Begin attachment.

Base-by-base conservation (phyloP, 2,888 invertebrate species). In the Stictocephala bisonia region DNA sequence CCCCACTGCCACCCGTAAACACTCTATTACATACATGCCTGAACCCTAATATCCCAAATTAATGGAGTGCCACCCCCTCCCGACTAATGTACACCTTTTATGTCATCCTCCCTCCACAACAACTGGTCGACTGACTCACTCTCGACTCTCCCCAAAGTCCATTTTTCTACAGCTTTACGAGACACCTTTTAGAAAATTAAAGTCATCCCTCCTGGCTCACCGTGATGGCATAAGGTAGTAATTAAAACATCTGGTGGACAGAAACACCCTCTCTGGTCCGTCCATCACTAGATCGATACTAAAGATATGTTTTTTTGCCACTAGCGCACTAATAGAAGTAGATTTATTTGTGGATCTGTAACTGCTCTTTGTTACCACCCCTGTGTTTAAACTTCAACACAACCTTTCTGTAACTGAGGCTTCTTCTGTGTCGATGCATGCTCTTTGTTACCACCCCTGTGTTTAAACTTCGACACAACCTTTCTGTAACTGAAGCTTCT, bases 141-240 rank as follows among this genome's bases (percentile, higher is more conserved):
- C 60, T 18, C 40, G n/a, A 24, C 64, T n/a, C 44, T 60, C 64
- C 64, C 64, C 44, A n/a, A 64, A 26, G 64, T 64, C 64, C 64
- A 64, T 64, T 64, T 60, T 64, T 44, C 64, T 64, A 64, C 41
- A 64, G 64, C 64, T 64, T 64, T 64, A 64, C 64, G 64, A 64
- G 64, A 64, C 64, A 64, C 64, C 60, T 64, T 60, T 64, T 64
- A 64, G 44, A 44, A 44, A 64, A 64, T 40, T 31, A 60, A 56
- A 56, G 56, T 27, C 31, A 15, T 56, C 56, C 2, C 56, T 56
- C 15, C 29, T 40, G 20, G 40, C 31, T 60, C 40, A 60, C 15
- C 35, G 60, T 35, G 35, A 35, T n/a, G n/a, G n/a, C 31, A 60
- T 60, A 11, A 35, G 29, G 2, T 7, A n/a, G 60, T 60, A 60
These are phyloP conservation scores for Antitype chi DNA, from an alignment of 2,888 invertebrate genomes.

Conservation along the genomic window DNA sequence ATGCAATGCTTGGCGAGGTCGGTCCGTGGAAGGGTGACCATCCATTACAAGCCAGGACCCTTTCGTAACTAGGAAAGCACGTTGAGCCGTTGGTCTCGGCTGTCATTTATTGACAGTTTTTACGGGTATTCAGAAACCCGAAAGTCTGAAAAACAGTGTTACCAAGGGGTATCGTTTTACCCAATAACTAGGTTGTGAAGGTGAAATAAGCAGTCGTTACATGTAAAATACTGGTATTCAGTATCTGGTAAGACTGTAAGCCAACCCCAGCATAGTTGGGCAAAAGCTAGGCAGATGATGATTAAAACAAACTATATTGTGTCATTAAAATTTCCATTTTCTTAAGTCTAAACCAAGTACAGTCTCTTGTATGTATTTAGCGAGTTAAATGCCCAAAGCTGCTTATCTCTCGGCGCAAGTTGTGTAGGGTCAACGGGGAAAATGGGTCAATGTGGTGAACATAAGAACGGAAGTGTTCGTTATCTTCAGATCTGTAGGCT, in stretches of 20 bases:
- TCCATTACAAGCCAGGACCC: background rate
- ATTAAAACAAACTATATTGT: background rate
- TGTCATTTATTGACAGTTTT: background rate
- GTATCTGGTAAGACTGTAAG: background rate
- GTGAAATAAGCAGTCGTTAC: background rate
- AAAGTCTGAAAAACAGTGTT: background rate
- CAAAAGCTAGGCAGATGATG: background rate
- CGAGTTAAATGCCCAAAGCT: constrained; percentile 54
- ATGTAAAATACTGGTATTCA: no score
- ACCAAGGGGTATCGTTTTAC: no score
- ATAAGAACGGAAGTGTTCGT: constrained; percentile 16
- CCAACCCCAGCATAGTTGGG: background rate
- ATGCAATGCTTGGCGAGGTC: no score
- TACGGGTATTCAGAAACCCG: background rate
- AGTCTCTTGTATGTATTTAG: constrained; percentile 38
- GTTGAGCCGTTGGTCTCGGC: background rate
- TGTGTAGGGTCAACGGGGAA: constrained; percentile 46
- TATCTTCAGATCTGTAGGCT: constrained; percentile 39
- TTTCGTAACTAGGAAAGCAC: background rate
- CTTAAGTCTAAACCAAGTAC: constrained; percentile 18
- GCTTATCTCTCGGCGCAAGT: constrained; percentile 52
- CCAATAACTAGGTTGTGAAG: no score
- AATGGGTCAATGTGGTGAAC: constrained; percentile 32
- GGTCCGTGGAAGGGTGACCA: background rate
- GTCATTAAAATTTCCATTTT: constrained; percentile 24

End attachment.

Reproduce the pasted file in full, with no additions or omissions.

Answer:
Base-by-base conservation (phyloP, 2,888 invertebrate species). In the Stictocephala bisonia region DNA sequence CCCCACTGCCACCCGTAAACACTCTATTACATACATGCCTGAACCCTAATATCCCAAATTAATGGAGTGCCACCCCCTCCCGACTAATGTACACCTTTTATGTCATCCTCCCTCCACAACAACTGGTCGACTGACTCACTCTCGACTCTCCCCAAAGTCCATTTTTCTACAGCTTTACGAGACACCTTTTAGAAAATTAAAGTCATCCCTCCTGGCTCACCGTGATGGCATAAGGTAGTAATTAAAACATCTGGTGGACAGAAACACCCTCTCTGGTCCGTCCATCACTAGATCGATACTAAAGATATGTTTTTTTGCCACTAGCGCACTAATAGAAGTAGATTTATTTGTGGATCTGTAACTGCTCTTTGTTACCACCCCTGTGTTTAAACTTCAACACAACCTTTCTGTAACTGAGGCTTCTTCTGTGTCGATGCATGCTCTTTGTTACCACCCCTGTGTTTAAACTTCGACACAACCTTTCTGTAACTGAAGCTTCT, bases 141-240 rank as follows among this genome's bases (percentile, higher is more conserved):
- C 60, T 18, C 40, G n/a, A 24, C 64, T n/a, C 44, T 60, C 64
- C 64, C 64, C 44, A n/a, A 64, A 26, G 64, T 64, C 64, C 64
- A 64, T 64, T 64, T 60, T 64, T 44, C 64, T 64, A 64, C 41
- A 64, G 64, C 64, T 64, T 64, T 64, A 64, C 64, G 64, A 64
- G 64, A 64, C 64, A 64, C 64, C 60, T 64, T 60, T 64, T 64
- A 64, G 44, A 44, A 44, A 64, A 64, T 40, T 31, A 60, A 56
- A 56, G 56, T 27, C 31, A 15, T 56, C 56, C 2, C 56, T 56
- C 15, C 29, T 40, G 20, G 40, C 31, T 60, C 40, A 60, C 15
- C 35, G 60, T 35, G 35, A 35, T n/a, G n/a, G n/a, C 31, A 60
- T 60, A 11, A 35, G 29, G 2, T 7, A n/a, G 60, T 60, A 60
These are phyloP conservation scores for Antitype chi DNA, from an alignment of 2,888 invertebrate genomes.

Conservation along the genomic window DNA sequence ATGCAATGCTTGGCGAGGTCGGTCCGTGGAAGGGTGACCATCCATTACAAGCCAGGACCCTTTCGTAACTAGGAAAGCACGTTGAGCCGTTGGTCTCGGCTGTCATTTATTGACAGTTTTTACGGGTATTCAGAAACCCGAAAGTCTGAAAAACAGTGTTACCAAGGGGTATCGTTTTACCCAATAACTAGGTTGTGAAGGTGAAATAAGCAGTCGTTACATGTAAAATACTGGTATTCAGTATCTGGTAAGACTGTAAGCCAACCCCAGCATAGTTGGGCAAAAGCTAGGCAGATGATGATTAAAACAAACTATATTGTGTCATTAAAATTTCCATTTTCTTAAGTCTAAACCAAGTACAGTCTCTTGTATGTATTTAGCGAGTTAAATGCCCAAAGCTGCTTATCTCTCGGCGCAAGTTGTGTAGGGTCAACGGGGAAAATGGGTCAATGTGGTGAACATAAGAACGGAAGTGTTCGTTATCTTCAGATCTGTAGGCT, in stretches of 20 bases:
- TCCATTACAAGCCAGGACCC: background rate
- ATTAAAACAAACTATATTGT: background rate
- TGTCATTTATTGACAGTTTT: background rate
- GTATCTGGTAAGACTGTAAG: background rate
- GTGAAATAAGCAGTCGTTAC: background rate
- AAAGTCTGAAAAACAGTGTT: background rate
- CAAAAGCTAGGCAGATGATG: background rate
- CGAGTTAAATGCCCAAAGCT: constrained; percentile 54
- ATGTAAAATACTGGTATTCA: no score
- ACCAAGGGGTATCGTTTTAC: no score
- ATAAGAACGGAAGTGTTCGT: constrained; percentile 16
- CCAACCCCAGCATAGTTGGG: background rate
- ATGCAATGCTTGGCGAGGTC: no score
- TACGGGTATTCAGAAACCCG: background rate
- AGTCTCTTGTATGTATTTAG: constrained; percentile 38
- GTTGAGCCGTTGGTCTCGGC: background rate
- TGTGTAGGGTCAACGGGGAA: constrained; percentile 46
- TATCTTCAGATCTGTAGGCT: constrained; percentile 39
- TTTCGTAACTAGGAAAGCAC: background rate
- CTTAAGTCTAAACCAAGTAC: constrained; percentile 18
- GCTTATCTCTCGGCGCAAGT: constrained; percentile 52
- CCAATAACTAGGTTGTGAAG: no score
- AATGGGTCAATGTGGTGAAC: constrained; percentile 32
- GGTCCGTGGAAGGGTGACCA: background rate
- GTCATTAAAATTTCCATTTT: constrained; percentile 24